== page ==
illustration of author Mitch Albom sitting next to Morrie Schwartz, who is lying in a bed

Tuesdays With Morrie

by Mitch Albom

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Chapter 12 Summary

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Albom explains in “The Professor” how Morrie’s childhood experiences with death led him to become a professor. “The Professor” is among the saddest chapters in Tuesdays With Morrie for its description of childhood loss and life in poverty.

Morrie’s mother died when he was still young. Morrie was the son of a Russian immigrant who spoke little English, so he had to read a hospital telegram that announced his mother’s death to his father. Furthermore, after Morrie took his younger brother, David, out to scrub porches for nickels, David woke up the next morning unable to move. He had polio, and Morrie naively blamed himself for his brother’s illness. It was a dark time in Morrie’s life, and he spent a great deal of time at the synagogue praying to God to care for his mother and protect his brother.

Morrie’s father remarried while David was still sick. Eva was a Romanian immigrant who had the energy of two women. She pushed Morrie to do well in school because she saw education as the way out of the poverty they lived in. Eva was kind and caring, though some nights she was only able to serve the family bread for supper. When David had recuperated, Morrie’s father was determined that David should grow up thinking that Eva was his real mother. Consequently, Morrie was not allowed to discuss his mother and only had the telegram announcing her death to remind him of her.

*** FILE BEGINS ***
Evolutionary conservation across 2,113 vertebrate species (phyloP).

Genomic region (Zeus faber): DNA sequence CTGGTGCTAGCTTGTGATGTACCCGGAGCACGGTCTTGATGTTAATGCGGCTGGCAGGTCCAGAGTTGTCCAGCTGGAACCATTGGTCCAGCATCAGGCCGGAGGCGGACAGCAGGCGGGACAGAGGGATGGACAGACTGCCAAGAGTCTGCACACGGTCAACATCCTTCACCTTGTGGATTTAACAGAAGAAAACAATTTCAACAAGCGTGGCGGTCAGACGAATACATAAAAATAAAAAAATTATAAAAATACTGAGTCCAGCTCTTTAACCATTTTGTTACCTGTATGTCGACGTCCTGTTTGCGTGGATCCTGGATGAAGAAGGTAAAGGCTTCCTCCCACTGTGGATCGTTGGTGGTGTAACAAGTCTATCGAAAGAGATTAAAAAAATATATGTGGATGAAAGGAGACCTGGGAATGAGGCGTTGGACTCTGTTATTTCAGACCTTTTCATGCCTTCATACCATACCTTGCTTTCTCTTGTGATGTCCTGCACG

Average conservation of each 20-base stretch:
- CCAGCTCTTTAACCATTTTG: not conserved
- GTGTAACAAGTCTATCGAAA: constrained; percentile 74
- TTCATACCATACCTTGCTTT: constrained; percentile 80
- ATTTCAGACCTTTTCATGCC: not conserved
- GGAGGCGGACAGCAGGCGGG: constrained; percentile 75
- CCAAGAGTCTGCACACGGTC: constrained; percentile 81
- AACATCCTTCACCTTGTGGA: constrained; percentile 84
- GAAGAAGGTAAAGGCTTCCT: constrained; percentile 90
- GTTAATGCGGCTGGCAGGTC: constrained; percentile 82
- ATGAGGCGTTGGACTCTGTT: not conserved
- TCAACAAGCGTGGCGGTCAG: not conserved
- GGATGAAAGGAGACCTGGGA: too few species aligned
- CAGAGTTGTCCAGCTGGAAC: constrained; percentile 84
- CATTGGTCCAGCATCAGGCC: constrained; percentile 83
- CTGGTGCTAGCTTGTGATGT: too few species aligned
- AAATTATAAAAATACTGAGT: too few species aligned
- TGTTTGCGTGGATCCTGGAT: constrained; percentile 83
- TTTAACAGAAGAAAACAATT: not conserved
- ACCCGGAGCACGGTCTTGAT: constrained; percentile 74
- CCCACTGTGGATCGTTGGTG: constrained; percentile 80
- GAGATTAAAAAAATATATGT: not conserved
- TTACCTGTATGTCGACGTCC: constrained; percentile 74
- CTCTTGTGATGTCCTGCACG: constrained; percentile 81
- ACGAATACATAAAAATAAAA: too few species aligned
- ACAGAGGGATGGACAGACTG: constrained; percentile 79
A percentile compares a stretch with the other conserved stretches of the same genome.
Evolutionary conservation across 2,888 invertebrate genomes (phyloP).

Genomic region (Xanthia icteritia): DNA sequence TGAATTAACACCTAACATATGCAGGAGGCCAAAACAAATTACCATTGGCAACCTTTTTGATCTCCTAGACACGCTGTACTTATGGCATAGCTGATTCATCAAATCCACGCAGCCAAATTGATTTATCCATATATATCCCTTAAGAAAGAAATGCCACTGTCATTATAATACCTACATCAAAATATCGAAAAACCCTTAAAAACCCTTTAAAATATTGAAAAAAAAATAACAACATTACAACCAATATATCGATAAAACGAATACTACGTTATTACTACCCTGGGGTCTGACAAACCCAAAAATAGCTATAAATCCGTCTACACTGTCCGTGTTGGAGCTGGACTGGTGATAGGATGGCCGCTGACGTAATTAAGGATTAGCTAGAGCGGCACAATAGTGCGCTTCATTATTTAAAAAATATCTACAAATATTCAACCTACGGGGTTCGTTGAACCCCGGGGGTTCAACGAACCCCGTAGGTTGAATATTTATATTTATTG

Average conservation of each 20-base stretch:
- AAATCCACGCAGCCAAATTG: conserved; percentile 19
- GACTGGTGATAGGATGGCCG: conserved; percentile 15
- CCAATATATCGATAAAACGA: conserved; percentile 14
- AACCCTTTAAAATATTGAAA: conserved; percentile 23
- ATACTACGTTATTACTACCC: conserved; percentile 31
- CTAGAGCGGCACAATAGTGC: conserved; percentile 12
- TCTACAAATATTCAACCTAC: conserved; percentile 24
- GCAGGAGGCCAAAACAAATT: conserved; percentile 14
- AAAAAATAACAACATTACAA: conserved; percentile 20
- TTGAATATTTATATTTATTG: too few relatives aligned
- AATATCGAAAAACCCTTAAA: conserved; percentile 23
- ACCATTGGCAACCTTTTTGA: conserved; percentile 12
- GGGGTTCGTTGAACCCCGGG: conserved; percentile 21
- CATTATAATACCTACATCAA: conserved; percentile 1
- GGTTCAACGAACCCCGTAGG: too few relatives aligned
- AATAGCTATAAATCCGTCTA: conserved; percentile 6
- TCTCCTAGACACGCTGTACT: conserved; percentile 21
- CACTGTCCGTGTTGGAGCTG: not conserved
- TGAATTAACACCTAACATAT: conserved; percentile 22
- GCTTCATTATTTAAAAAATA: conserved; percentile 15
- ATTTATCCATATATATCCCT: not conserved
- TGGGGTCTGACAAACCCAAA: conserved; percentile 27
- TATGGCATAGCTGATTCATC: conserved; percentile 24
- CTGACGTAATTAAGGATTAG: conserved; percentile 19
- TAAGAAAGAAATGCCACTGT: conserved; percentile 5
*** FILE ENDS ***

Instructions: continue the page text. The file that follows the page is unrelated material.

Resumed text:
As a teenager, Morrie’s father tried to get work for his son at a fur factory. Albom explains how horrified Morrie felt at seeing the factory floor with a supervisor yelling at the workers. He determined never to work in any industry that exploits others. He also ruled out law, because he did not like lawyers, and medicine, because he could not stand blood. Albom concludes that the greatest professor he ever had ironically settled upon teaching as a career “by default.”

Albom closes the chapter with a quote from Henry James: “a teacher affects eternity; he can never tell where his influence stops.” If Eva was correct that an education is a way out of poverty, perhaps James’s statement suggests that teaching allows people to give to others even after they have died. By writing Tuesdays With Morrie, Albom is demonstrating the truth of James’s claim.

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